Federal, state and local taxes represent a major cost of doing business in the United States, and this is particularly true for small businesses. The array of federal taxes that small businesses face includes income taxes (individual and corporate), social security and Medicare employment taxes, excise taxes, and unemployment compensation taxes.
Under the federal income tax system, a progressive statutory rate structure applies to income of businesses and individuals. The income of corporations is taxed twice, once at the corporate level through the payment of the corporate income tax, and again at the individual owner (level) of a corporation when corporate profits are distributed in the form of dividends or capital gains. Other forms of business, such as sole proprietorships, partnerships, S corporations, and limited liability companies, are not subject to an entity level tax, and business profits are taxed only at the individual owner level.
Calculating the overall costs of federal income taxes to small business owners requires an examination of both corporate and individual income taxes to explore who bears the burden of the taxes on business income. The federal income tax system is progressive, meaning that the tax rate increases as income increases and ranges from 10 percent to 35 percent under current law. In addition, exceptions to the normal tax rules (e.g., deductions, exclusions, and credits) can have the effect of lowering the overall tax rate actually imposed to a rate that is less than the statutory rate. Thus, there is a difference between the statutory tax rate imposed on business income and the effective tax rates that the small business (and its owners) may face. Effective tax rates provide a more accurate picture of how taxes are imposed on small business owners than statutory tax rates.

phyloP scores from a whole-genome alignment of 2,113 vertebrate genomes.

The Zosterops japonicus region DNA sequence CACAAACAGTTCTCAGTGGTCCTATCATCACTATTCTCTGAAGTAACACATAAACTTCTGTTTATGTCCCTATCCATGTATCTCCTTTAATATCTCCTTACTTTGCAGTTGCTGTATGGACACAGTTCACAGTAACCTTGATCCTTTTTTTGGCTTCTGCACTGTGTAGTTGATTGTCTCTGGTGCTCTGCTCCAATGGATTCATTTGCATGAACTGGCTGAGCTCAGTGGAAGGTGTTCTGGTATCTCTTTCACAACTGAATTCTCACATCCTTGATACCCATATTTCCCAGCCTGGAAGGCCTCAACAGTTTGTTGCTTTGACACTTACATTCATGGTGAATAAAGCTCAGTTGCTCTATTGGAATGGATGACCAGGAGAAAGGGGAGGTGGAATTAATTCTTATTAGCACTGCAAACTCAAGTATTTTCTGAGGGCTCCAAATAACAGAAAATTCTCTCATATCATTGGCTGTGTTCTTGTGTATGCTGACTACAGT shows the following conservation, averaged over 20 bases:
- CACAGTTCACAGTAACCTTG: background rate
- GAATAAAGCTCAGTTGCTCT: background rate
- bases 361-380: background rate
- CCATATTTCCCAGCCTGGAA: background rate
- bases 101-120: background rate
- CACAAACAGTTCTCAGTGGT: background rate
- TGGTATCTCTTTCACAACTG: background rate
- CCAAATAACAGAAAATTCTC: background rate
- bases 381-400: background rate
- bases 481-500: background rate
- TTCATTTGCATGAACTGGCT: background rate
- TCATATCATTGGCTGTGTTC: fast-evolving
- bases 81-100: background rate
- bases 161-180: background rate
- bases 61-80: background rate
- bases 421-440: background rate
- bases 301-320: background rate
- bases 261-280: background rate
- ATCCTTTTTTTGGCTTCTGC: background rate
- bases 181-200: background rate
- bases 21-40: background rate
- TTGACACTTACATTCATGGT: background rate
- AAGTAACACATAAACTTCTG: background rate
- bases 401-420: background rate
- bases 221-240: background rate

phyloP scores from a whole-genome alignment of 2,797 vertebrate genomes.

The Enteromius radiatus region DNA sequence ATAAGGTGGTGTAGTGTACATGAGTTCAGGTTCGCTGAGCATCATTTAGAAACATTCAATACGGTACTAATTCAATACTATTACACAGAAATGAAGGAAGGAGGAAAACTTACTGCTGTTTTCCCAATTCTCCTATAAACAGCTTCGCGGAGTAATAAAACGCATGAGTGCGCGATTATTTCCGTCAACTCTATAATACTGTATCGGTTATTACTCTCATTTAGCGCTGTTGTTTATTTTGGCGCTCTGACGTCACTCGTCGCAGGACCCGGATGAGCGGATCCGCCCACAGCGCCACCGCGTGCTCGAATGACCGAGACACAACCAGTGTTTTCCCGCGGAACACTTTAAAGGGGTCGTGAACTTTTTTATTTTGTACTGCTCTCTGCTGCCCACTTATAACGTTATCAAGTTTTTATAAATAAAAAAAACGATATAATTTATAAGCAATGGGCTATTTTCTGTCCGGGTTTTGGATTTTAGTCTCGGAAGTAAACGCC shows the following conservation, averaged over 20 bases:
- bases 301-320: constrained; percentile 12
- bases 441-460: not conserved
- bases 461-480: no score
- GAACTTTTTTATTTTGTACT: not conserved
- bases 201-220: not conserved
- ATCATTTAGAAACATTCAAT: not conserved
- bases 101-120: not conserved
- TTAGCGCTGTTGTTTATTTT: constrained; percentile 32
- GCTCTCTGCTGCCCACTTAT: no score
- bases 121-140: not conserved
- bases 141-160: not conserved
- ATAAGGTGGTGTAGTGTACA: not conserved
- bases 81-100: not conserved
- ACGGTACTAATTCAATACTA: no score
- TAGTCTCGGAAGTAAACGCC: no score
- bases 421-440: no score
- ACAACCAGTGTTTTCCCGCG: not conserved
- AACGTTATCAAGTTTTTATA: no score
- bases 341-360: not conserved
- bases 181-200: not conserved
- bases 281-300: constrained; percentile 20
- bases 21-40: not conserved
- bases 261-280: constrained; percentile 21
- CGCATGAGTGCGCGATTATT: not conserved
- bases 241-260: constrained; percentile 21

This research attempts to calculate the average effective tax rates faced by small businesses as a result of federal income taxes. The research explores how these effective tax rates vary depending upon the form of doing business (e.g., sole proprietorship, partnership, corporation, etc.), industrial classification, and business size. The research also examines the impact of special provisions in the federal tax laws that apply only to small businesses.
The primary methodological approach employed for purposes of this study is a microsimulation model in which aggregate (macro) outcomes are simulated “from the bottom up” by calculating tax liabilities at the entity level. This modeling framework is supported by use of the Public Use Statistics of Income (SOI) microdata file prepared annually by the Internal Revenue Service. The SOI data files are augmented with statistical imputations to trace the ultimate tax burden with respect to pass-through entities that do not pay federal income taxes directly.
The research detailed in this paper is limited to the effective tax rates imposed on small businesses by federal income taxes, due to the complexity of the analysis required for this study. This research could be extended to explore the effect of other federal taxes, such as federal estate taxes, excise taxes, employment taxes, and state and local government taxes to provide a better picture of the overall effect of taxes on small business in the United States.
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